What's going to happen is we're going to wind up with two distinct situations. If we pick randomly, we're going to wind up with relatively close to a 50/50 split. If we allow people to do what's called self-select, we're going to wind up with a vastly different number.
And so the idea here is pretty clear. We want to use random assignment in order to better mimic what the overall group that we're drawing from looks like. In this case, it might just be American people. And we're trying to get a sense for whether or not we can actually replicate that or do the experiment over again.
So let's talk a little bit about what's called a controlling variable. So once we have groups with an experience that have been randomly chosen, we need to make sure that one group does not get manipulated.
And what do we mean by manipulating? Well, manipulated means there's something that can alter that group in order to effect the outcome. In this case, it would be on the response variable.
And so the idea of having what's called a control group is that we control everything within it and make sure that the variables they're exposed to are not going to be different throughout the course of the experiment. The idea here is to make sure we're not influencing the response variable.
So if we control for other variables, those who conduct the experiment are going to make sure that only the explanatory variable is the one influencing a response variable and no other variables are. Now, there might be more than one explanatory variable that could affect that response variable. And the idea of a control group is to try to eliminate that. So we're not considering any other explanatory variables other than the one we're simply looking at.
So to give you a simple realistic example, pharmaceutical companies will do trial runs on new experimental medicines on a periodic basis. And what they will do is often break people into a control group and people into a test group. And the idea is pretty simple.
The control group will basically have everything remain the same except they are not getting the drug in question. They're getting what's called a placebo, whereas the test group is the one actually receiving the drug. And the idea behind using the experimental method in a case like this is in order to see what effect the actual drug has on the conditions of, say, for instance, an underlying medical problem.
Now, using a different example, we could come up with the concept of, say, a botanist growing different plants under different conditions and say they wanted to try out a new type of fertilizer. How would they prove-- or how would they show that the fertilizer has any impact on plant growth whatsoever?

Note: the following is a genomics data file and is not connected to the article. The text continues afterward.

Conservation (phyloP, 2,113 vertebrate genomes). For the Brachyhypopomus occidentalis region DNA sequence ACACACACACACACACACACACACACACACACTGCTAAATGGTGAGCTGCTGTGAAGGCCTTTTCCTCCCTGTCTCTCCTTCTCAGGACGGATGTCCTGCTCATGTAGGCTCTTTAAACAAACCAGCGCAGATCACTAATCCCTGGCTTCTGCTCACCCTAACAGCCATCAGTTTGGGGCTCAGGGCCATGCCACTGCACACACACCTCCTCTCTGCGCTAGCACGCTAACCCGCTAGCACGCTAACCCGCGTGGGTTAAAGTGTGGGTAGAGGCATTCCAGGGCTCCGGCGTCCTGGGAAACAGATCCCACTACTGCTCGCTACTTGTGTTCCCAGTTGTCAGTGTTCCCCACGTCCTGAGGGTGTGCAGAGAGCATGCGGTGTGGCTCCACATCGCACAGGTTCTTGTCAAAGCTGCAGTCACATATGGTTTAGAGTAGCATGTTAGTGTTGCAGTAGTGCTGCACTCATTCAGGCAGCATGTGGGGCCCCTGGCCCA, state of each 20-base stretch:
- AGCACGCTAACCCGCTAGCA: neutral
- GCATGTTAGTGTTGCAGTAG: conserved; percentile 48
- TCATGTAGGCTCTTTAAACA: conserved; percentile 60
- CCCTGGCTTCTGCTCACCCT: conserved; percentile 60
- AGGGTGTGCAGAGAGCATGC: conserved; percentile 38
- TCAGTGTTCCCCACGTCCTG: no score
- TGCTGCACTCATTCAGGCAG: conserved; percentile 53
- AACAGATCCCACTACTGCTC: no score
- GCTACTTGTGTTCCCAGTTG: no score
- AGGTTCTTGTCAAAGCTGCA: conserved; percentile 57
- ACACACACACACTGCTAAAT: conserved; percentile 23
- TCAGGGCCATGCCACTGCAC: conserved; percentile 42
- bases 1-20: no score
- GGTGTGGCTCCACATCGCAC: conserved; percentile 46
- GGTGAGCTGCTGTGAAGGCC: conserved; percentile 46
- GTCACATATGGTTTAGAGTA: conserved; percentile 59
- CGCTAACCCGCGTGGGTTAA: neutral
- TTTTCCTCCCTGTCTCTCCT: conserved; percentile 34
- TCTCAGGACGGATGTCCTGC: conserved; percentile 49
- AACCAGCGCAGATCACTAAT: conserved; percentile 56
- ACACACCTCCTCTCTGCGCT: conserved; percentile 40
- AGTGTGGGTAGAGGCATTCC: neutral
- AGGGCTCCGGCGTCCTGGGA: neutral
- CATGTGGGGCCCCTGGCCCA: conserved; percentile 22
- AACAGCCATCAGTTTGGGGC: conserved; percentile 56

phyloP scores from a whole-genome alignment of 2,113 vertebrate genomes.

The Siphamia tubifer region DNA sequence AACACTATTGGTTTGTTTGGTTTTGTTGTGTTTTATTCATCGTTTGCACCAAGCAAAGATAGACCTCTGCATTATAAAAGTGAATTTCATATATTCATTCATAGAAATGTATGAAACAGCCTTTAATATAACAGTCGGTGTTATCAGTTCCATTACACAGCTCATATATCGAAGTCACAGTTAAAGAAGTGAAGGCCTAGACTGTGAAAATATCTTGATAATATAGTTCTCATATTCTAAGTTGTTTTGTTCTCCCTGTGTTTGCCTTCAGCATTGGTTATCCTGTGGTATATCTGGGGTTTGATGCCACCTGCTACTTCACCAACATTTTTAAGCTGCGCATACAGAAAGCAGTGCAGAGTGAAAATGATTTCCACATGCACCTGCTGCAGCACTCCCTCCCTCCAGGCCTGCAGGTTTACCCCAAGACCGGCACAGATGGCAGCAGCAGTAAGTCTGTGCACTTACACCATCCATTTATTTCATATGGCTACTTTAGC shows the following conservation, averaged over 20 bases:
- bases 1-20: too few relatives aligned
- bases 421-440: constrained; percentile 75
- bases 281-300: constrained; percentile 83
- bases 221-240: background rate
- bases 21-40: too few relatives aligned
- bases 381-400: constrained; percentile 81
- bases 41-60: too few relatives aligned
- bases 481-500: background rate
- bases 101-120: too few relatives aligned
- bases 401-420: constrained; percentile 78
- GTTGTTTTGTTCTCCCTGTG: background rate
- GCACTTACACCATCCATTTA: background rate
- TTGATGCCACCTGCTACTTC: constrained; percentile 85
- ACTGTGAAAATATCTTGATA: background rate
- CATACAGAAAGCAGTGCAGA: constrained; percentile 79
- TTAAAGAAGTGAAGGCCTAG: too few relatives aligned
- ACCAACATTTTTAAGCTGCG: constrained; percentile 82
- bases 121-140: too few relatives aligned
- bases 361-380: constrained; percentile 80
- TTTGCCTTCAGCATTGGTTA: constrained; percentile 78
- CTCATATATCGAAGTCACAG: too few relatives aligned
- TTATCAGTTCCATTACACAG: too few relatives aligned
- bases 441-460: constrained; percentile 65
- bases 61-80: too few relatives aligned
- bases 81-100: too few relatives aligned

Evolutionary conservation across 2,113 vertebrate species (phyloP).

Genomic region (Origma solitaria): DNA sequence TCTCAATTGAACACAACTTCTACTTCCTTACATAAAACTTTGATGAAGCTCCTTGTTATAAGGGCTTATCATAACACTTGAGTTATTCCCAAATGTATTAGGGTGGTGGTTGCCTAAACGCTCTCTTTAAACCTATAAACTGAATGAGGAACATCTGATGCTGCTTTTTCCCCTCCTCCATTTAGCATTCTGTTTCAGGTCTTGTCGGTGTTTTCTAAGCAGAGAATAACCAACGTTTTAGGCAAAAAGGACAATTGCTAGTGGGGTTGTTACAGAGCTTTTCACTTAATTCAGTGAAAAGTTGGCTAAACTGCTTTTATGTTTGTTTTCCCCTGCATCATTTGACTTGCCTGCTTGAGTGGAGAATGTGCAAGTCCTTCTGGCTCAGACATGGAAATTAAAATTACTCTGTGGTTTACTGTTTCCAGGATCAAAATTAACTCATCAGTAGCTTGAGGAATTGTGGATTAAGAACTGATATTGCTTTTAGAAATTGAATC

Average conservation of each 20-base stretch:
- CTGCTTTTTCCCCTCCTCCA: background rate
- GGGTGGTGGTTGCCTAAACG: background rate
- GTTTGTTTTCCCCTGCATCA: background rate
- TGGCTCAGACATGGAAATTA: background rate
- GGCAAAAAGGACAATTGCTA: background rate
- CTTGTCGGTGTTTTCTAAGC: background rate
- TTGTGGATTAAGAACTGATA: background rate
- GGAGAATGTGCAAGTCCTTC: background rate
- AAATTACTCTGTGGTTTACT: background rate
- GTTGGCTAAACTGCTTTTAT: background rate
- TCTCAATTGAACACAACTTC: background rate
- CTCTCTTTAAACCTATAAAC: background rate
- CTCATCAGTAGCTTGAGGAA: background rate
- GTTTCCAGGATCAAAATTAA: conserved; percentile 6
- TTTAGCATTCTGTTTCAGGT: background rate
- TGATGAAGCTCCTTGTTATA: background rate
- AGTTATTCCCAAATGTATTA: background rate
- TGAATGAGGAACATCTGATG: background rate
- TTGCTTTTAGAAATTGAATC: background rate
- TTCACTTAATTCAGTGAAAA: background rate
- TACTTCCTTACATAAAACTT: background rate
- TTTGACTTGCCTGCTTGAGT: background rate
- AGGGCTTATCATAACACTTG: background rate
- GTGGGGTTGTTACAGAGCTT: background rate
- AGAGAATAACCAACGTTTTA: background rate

Well, what they could do is give one of the groups of plants-- equal plants, same size, same species-- they go ahead and give them fertilizer in the water. And the other group, they simply just get water, no fertilizer added. They get the same amount of water at the same time of day at the same rate. And what they could see after a period time was if the plants grew better under certain conditions, namely having fertilizer.
Now, it's possible we have another variable that influences this. What if, say, for instance, some of the plants were exposed to more sunlight than the other ones? And some were in the shade. Some were in the sun 8 to 10 hours a day. That could obviously have an impact on the growth rate of the plants.
And so the idea here is we want to try to keep that third variable, in this case, sunlight, the same throughout the experiment. So we put all the plants together in the same location where they're going to be subject to the same amount of sunlight per day.
Now that we've set up an experiment, now that we discussed random assignment, now that we discussed the idea of a control or control group, let's talk about the concept of replication. Now, the reason we conduct multiple tests or want to replicate the test is to make sure that they're repeatable, that the fact that one person, one experimenter could run the test with a completely different group of observations or completely different group of people or things, and somebody else to replicate the same experiment using a completely different set of people or things.
We want to see if the tests are going to show similar results, meaning if one experimenter runs the test, what results do they wind up with versus if somebody else runs a test on a different group? Now, if the test wound up showing very different results, something might be wrong with the experiment. And the idea might be that we need to go back and re-evaluate the design of how we actually came up with the experiment to begin with.
And so the key reason here behind replicating an experiment is simply to provide some validity behind why the experiment's actually done.
So again, my name is Dan Laub. And I hope you got some value from today's lesson.
(0:00 - 0:26) Introduction
(00:27 - 02:56) Hypotheses and Variables
(02:57 - 04:47) Example I
(04:48 - 07:18) Control Variables
(07:19 - 08:24) The Importance of Replication
A variable that stays the same throughout an experiment.